CHARLESTON, W.Va. - A bill meant to make table games more affordable for state racetracks is now drawing criticisms from that industry following amendments made in the state Senate Judiciary Committee on Thursday.
Senate President Jeff Kessler, the bill's sponsor, also spoke out against Sen. Herb Snyder's changes to the legislation, which restores money to race purse funds but takes away state matching money for purchasing new slot machines.
Kessler introduced his bill earlier this week, which would lower table game licensing fees from $2.5 million to $1.5 million for three state racetracks.
Wheeling Island Racetrack and Casino has indicated it cannot afford to renew its table game license at the current $2.5 million yearly rate.
An earlier bill, backed by the West Virginia Racing Association, would have reduced all state racetracks' table game fees to $1 million.
Kessler's bill would allow the three smaller racetracks -- Wheeling Island, Mountaineer Racetrack in the Northern Panhandle and Mardi Gras Casino and Resort in Cross Lanes -- to pay a smaller fee. The racetrack and casino in Charles Town, a much larger operation, still would pay the $2.5 million fee.
"It recognizes that one size doesn't fit all," he said. "At the end of the day, I'm concerned if we don't take some action a couple of the struggling tracks ... may not renew its license."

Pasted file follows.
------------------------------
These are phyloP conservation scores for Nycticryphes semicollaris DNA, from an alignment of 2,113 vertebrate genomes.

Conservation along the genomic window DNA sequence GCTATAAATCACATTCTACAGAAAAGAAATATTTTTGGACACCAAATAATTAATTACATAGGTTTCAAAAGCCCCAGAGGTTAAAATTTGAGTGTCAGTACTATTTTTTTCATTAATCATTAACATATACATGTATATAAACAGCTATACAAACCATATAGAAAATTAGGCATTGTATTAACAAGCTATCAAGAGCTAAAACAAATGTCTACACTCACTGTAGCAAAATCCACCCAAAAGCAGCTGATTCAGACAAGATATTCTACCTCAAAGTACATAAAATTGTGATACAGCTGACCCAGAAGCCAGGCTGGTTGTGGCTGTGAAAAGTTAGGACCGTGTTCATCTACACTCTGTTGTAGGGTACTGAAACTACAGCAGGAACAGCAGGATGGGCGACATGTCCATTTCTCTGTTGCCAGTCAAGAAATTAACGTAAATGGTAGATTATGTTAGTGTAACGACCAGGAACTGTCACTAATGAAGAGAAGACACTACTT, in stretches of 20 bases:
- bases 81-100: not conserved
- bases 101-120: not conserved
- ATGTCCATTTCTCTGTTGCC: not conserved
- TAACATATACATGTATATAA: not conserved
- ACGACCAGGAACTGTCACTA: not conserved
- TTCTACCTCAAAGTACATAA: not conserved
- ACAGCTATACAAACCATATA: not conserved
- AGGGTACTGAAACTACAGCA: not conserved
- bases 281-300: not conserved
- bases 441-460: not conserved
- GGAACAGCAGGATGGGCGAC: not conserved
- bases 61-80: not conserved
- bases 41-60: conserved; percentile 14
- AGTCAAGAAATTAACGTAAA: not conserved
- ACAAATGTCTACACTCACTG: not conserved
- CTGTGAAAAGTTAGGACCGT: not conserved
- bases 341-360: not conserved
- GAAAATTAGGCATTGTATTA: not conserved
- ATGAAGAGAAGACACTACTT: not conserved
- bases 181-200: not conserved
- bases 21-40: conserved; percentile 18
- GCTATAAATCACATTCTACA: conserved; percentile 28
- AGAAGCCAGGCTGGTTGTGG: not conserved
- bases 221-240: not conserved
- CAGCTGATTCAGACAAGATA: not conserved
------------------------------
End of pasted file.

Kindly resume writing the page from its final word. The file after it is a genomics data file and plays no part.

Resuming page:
The Senate Judiciary Committee made significant changes to that legislation during a Thursday morning meeting.
At Snyder's suggestion, the committee unanimously agreed to amend the bill and allow all state gaming facilities to pay $1.5 million in table game license fees. The amended bill would then make up that difference by cutting the state's Race Track Modernization Fund from $10 million a year to $5 million.
The fund, established in 2011, was intended to help state casinos stave off an expected decline in revenue by helping the gaming facilities purchase new slot machines. Casinos currently receive 50 cents for every dollar spent on new machines, up to $10 million a year, funded by the West Virginia Lottery.
Under Snyder's amendment, they would receive 25 cents per dollar, up to $5 million.
Snyder pointed out his amendment not only makes up revenues that would be lost in reducing table game fees, but gives state senior services an additional $1 million.
Kessler said Snyder's changes have weakened the bill.
In his original introduced version of the legislation, table game license fees were only reduced for three state racetracks. Kessler made up that money by taking $3 million away from race purse funds for the next two years.
Kessler said his version of the bill might have temporarily cut race purse funds, but it protected the racing facilities so they could continue to feed money into the purses.